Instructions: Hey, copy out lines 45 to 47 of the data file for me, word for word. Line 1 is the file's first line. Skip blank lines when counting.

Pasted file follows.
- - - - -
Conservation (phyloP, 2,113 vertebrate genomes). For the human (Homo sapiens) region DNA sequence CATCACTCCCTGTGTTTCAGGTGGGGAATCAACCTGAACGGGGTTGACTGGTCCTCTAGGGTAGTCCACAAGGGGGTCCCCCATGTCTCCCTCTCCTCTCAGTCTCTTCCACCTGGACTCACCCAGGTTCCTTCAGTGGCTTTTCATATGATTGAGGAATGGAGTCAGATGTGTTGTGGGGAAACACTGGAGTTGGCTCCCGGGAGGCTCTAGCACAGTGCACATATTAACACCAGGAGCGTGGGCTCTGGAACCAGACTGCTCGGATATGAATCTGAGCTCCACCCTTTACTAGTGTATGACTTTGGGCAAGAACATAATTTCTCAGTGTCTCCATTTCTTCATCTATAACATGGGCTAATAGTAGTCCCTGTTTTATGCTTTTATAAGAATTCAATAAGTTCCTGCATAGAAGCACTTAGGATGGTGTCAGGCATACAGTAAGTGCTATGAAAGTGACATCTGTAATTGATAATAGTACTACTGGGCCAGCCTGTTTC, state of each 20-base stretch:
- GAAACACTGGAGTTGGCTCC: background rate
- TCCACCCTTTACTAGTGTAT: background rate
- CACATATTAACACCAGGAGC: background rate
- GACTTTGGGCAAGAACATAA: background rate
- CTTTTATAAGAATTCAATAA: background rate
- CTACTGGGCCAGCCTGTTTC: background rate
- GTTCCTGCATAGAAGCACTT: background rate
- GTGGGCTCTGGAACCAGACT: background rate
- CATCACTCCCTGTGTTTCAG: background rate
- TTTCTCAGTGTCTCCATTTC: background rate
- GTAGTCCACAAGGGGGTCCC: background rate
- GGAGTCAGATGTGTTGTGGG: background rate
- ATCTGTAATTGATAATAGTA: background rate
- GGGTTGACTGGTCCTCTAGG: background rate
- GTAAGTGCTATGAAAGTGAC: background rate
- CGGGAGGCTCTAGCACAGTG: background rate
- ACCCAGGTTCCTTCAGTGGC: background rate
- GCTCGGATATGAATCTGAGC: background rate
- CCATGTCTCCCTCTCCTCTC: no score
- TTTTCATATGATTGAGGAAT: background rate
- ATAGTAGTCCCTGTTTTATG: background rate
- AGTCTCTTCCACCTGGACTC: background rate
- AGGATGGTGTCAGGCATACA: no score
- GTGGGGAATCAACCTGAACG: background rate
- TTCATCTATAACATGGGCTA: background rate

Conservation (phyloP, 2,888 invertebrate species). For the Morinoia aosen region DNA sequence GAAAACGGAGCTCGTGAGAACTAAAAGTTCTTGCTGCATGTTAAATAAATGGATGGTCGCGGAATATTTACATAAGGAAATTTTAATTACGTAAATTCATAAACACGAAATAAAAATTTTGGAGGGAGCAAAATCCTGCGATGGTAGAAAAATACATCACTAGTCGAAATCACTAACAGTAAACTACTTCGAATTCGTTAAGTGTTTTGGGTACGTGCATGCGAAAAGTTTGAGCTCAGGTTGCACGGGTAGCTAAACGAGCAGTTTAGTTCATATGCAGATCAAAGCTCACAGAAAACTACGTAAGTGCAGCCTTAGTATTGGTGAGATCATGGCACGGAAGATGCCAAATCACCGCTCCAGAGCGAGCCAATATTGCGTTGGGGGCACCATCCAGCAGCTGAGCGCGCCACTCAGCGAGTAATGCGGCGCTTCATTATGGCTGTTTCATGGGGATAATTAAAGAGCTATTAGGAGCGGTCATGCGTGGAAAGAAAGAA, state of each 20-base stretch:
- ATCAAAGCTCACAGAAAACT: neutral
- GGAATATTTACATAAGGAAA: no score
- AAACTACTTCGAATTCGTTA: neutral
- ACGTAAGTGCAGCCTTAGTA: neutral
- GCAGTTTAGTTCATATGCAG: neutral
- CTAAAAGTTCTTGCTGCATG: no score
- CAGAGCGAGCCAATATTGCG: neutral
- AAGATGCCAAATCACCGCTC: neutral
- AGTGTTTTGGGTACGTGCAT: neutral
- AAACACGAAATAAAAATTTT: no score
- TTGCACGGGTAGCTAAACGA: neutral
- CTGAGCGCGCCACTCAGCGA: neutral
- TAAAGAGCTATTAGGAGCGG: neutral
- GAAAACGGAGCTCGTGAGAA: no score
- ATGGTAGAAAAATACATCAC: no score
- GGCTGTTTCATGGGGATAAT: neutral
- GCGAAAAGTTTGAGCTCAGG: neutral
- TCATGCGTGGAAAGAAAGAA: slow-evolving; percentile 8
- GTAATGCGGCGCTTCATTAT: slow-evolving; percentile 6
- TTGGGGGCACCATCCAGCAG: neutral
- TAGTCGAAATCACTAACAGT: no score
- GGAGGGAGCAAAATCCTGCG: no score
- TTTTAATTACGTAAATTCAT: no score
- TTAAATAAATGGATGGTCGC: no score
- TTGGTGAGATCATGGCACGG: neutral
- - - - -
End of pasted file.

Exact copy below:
- TCATGCGTGGAAAGAAAGAA: slow-evolving; percentile 8
- GTAATGCGGCGCTTCATTAT: slow-evolving; percentile 6
- TTGGGGGCACCATCCAGCAG: neutral